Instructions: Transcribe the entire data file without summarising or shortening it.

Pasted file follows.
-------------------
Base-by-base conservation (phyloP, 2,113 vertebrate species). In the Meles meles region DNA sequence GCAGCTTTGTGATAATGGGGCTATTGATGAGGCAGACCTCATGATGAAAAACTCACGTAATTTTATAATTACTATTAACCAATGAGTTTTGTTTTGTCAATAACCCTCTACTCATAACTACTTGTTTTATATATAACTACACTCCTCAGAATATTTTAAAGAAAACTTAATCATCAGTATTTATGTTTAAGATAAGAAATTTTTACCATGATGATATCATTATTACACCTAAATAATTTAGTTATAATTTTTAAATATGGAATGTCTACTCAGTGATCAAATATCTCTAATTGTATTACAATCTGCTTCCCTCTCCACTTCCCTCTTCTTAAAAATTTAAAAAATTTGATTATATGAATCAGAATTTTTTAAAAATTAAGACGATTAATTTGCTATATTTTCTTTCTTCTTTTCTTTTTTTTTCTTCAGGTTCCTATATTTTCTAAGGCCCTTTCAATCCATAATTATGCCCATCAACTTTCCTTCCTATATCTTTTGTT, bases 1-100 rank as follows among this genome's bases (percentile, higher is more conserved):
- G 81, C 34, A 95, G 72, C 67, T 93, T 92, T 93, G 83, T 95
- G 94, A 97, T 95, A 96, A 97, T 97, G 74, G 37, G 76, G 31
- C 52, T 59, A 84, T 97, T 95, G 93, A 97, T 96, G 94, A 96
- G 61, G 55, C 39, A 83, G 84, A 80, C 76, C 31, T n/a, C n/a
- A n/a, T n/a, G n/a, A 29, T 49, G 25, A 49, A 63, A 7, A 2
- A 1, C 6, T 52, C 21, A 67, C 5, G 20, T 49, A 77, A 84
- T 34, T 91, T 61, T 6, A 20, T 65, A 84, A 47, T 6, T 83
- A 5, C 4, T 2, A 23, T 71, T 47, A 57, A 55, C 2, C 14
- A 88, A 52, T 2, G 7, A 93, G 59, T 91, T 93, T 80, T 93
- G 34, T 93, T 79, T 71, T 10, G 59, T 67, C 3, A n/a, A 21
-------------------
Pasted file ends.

Base-by-base conservation (phyloP, 2,113 vertebrate species). In the Meles meles region DNA sequence GCAGCTTTGTGATAATGGGGCTATTGATGAGGCAGACCTCATGATGAAAAACTCACGTAATTTTATAATTACTATTAACCAATGAGTTTTGTTTTGTCAATAACCCTCTACTCATAACTACTTGTTTTATATATAACTACACTCCTCAGAATATTTTAAAGAAAACTTAATCATCAGTATTTATGTTTAAGATAAGAAATTTTTACCATGATGATATCATTATTACACCTAAATAATTTAGTTATAATTTTTAAATATGGAATGTCTACTCAGTGATCAAATATCTCTAATTGTATTACAATCTGCTTCCCTCTCCACTTCCCTCTTCTTAAAAATTTAAAAAATTTGATTATATGAATCAGAATTTTTTAAAAATTAAGACGATTAATTTGCTATATTTTCTTTCTTCTTTTCTTTTTTTTTCTTCAGGTTCCTATATTTTCTAAGGCCCTTTCAATCCATAATTATGCCCATCAACTTTCCTTCCTATATCTTTTGTT, bases 1-100 rank as follows among this genome's bases (percentile, higher is more conserved):
- G 81, C 34, A 95, G 72, C 67, T 93, T 92, T 93, G 83, T 95
- G 94, A 97, T 95, A 96, A 97, T 97, G 74, G 37, G 76, G 31
- C 52, T 59, A 84, T 97, T 95, G 93, A 97, T 96, G 94, A 96
- G 61, G 55, C 39, A 83, G 84, A 80, C 76, C 31, T n/a, C n/a
- A n/a, T n/a, G n/a, A 29, T 49, G 25, A 49, A 63, A 7, A 2
- A 1, C 6, T 52, C 21, A 67, C 5, G 20, T 49, A 77, A 84
- T 34, T 91, T 61, T 6, A 20, T 65, A 84, A 47, T 6, T 83
- A 5, C 4, T 2, A 23, T 71, T 47, A 57, A 55, C 2, C 14
- A 88, A 52, T 2, G 7, A 93, G 59, T 91, T 93, T 80, T 93
- G 34, T 93, T 79, T 71, T 10, G 59, T 67, C 3, A n/a, A 21